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HomeBusinessRichmond condo developer gets reprieve, nearly half the units remain for sale at Prima

Richmond condo developer gets reprieve, nearly half the units remain for sale at Prima

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Bob Mackin

A B.C. Supreme Court judge extended court protection on Feb. 7 for the troubled company behind the Prima condo development in Richmond.

Formerly known as Alfa, the 6833 Buswell St. tower consists of 109 residential strata units — nearly half of which are unsold — and 10 commercial strata lots.

Anderson Square’s Alfa, now called Prima, in Richmond (Anderson Square)

Anderson Square Holdings Ltd. filed a Nov. 27 notice of intention to make a proposal to restructure under the Bankruptcy and Insolvency Act. Deloitte was appointed the trustee. On Dec. 22, Justice Michael Stephens ordered the stay of proceedings be extended to Feb. 10. 

Stephens agreed to extend the stay of proceedings again, to March 26, which is also the deadline for the company’s proposal.

“The project experienced delays and cost overruns as a result of various issues including a delayed building permit, replacement of the general contractor part-way through construction and lien claims, amongst other things,” said the Feb. 6 application for another extension. “As a result, the Prima project was not completed on schedule and the residential occupancy permit was not issued until September 2022 (not April 2019 as originally anticipated).”

That resulted in several liens, including a claim from builder Scott Construction, which were cancelled by court order on Nov. 2 when Anderson Square deposited almost $5.4 million into the court as security funds.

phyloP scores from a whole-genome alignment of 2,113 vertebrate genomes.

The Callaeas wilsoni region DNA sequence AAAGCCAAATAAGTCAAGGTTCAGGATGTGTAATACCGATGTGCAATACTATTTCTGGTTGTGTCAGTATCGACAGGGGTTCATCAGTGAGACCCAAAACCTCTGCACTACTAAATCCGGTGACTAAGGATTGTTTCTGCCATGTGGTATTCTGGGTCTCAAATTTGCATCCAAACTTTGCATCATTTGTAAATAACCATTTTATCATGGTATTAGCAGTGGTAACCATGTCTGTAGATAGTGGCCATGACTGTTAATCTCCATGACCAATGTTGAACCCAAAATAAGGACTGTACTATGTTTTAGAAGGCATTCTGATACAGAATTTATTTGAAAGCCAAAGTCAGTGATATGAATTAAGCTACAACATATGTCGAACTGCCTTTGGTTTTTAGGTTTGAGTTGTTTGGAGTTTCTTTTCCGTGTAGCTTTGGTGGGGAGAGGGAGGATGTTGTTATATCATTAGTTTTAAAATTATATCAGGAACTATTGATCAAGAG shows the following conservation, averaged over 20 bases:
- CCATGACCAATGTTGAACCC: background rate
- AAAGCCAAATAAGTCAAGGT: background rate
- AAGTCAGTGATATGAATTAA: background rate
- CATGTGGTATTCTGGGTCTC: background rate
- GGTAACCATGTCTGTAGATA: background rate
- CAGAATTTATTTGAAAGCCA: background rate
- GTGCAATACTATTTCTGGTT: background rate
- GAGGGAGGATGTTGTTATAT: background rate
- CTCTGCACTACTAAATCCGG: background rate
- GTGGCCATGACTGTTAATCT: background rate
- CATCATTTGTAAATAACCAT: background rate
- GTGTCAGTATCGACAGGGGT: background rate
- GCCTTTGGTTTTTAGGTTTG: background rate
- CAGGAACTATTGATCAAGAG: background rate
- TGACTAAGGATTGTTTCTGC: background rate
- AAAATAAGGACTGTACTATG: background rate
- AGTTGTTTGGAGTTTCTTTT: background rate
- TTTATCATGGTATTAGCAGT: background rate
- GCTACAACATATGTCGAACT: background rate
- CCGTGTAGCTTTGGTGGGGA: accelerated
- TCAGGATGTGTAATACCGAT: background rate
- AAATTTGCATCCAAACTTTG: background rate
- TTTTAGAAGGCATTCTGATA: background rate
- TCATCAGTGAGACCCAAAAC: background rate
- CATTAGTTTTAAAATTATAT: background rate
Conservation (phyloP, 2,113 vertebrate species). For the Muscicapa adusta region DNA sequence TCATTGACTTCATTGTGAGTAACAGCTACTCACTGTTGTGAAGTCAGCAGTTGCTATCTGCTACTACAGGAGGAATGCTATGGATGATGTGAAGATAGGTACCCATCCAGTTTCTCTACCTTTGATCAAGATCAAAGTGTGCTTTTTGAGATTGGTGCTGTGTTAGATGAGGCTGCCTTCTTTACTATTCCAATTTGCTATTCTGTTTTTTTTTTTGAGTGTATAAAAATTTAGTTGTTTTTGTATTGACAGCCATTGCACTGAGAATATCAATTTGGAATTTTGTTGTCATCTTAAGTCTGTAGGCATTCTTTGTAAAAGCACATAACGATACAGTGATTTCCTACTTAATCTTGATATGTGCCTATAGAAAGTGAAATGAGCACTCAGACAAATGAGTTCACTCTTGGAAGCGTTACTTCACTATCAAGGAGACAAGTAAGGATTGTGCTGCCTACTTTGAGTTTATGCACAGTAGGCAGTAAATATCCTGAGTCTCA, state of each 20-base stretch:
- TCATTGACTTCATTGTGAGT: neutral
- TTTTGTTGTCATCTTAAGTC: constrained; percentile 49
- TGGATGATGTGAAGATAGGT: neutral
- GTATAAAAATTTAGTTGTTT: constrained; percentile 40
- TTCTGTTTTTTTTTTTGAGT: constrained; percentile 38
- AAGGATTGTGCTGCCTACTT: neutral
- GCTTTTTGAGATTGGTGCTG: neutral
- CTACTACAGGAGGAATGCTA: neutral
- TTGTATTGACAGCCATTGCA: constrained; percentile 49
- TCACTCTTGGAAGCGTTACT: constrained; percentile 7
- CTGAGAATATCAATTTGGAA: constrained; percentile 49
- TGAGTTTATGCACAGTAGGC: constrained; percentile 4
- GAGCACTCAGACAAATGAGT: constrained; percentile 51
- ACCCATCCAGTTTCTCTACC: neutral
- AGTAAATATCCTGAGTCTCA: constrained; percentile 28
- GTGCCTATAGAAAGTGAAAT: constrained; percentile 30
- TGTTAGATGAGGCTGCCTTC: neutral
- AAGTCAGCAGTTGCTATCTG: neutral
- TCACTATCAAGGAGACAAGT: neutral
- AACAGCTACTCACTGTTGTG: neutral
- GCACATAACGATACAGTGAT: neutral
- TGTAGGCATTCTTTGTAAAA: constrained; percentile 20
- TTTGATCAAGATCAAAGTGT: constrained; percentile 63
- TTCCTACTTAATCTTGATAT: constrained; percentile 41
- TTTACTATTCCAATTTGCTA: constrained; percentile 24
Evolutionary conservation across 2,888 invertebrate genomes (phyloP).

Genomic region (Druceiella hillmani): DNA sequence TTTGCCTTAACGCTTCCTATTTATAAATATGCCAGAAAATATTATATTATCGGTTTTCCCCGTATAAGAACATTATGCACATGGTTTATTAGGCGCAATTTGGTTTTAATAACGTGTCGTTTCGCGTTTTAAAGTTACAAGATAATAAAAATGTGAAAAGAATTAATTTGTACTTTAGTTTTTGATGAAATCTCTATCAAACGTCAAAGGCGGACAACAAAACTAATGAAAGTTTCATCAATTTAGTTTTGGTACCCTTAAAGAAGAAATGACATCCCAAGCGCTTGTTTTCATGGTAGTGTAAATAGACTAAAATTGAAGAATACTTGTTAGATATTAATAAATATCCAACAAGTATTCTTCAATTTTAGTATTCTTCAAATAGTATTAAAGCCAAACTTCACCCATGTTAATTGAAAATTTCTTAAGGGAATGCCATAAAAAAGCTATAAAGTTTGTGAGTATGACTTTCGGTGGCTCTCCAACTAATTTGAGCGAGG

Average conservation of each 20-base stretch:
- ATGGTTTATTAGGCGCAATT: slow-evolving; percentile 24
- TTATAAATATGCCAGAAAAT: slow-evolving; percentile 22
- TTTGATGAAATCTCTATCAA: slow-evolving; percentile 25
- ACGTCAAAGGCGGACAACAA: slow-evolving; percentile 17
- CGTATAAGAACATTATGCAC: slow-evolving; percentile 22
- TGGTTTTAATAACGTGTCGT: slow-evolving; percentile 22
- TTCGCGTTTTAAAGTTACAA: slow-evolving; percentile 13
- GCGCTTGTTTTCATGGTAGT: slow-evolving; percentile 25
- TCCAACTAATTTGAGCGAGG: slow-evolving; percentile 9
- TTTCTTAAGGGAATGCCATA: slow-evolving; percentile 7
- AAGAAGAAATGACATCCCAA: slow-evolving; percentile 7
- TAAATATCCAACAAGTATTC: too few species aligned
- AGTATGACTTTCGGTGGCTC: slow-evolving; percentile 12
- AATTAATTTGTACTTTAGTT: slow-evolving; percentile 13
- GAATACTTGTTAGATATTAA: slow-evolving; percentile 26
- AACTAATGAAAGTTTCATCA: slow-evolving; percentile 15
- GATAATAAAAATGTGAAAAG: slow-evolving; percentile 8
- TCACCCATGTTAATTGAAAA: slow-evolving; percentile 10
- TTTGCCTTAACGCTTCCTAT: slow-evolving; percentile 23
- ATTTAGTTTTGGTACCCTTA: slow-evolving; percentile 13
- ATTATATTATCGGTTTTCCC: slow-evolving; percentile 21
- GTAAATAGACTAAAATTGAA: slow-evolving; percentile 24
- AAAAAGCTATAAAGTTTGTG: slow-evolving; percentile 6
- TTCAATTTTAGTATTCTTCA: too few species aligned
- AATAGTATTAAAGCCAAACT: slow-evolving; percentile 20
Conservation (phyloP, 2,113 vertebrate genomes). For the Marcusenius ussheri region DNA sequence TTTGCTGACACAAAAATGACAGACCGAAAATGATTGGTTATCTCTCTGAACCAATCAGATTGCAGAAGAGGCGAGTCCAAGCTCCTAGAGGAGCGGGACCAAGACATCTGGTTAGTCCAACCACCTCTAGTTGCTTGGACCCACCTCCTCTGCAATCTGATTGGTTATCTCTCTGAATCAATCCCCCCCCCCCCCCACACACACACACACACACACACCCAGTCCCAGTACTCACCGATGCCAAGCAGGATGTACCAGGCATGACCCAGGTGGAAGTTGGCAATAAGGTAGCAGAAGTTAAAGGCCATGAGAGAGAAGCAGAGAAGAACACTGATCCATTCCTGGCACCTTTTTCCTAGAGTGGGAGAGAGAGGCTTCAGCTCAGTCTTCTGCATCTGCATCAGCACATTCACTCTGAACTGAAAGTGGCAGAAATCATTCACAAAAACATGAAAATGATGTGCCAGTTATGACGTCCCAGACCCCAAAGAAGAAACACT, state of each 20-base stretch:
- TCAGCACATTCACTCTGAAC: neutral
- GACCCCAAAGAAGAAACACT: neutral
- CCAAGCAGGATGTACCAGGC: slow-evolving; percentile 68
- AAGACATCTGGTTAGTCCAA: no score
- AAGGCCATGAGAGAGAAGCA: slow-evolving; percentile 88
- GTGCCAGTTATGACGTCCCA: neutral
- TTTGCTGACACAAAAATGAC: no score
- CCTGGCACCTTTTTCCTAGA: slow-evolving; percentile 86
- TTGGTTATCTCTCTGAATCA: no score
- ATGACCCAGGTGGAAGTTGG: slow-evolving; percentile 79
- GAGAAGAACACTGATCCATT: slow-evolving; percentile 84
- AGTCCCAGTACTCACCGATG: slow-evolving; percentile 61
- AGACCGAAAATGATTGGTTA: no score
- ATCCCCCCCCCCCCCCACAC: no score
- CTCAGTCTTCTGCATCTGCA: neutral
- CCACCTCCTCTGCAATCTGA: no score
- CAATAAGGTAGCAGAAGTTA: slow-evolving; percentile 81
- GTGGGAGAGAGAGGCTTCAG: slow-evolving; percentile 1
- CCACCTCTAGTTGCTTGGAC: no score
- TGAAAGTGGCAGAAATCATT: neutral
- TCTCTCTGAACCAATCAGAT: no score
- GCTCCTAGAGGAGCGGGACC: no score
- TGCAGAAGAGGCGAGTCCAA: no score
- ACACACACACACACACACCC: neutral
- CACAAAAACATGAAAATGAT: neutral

A report to the court said that the company’s one known potential secured creditor is Anderson Plaza Holdings Inc., which demanded repayment of $64.1 million in loans last Nov. 20. 

“The sale of the remaining units in the project have been slower than anticipated for a number of reasons, largely due to the rapidly increasing interest rates from April 2023 onwards that has made it very difficult for buyers to secure mortgages from the banks as they are facing greater difficulties passing the mortgage stress test,” said the court filing. 

It also said the units, which have a lower per square foot price than competitors, have larger units and higher end finishings, meaning they are generally more expensive than competitors. 

The company has rented eight of the units deemed affordable housing, but 48 of the one-to-three bedroom condos remain listed for sale through Re/Max WestCoast Realty for a combined total of $51.28 million. 

Two additional residential units are subject to unconditional sales contracts are are considered sold. Two commercial units are listed for sale for approximately $4.6 million. The assets also include unsold parking spots with and without electric chargers. The company also has $17.8 million cash on hand.

Anderson Square Holdings Ltd. sought the extension in order to finalize the claims process and work with Deloitte about terms of the proposal to creditors. The filing said that Deloitte was satisfied the company is acting in good faith and would make a better proposal with an extension than if it were liquidated. It also said no creditor would be materially prejudiced by a delay.

The company is also awaiting judgment in a separate B.C. Supreme Court matter. A breach of contract trial was heard in December and January, after 37 disappointed pre-sale buyers sued Anderson Square Holdings Ltd. and directors Keung Sun Sunny Ho and Jia An Jeremy Liang in late 2019.

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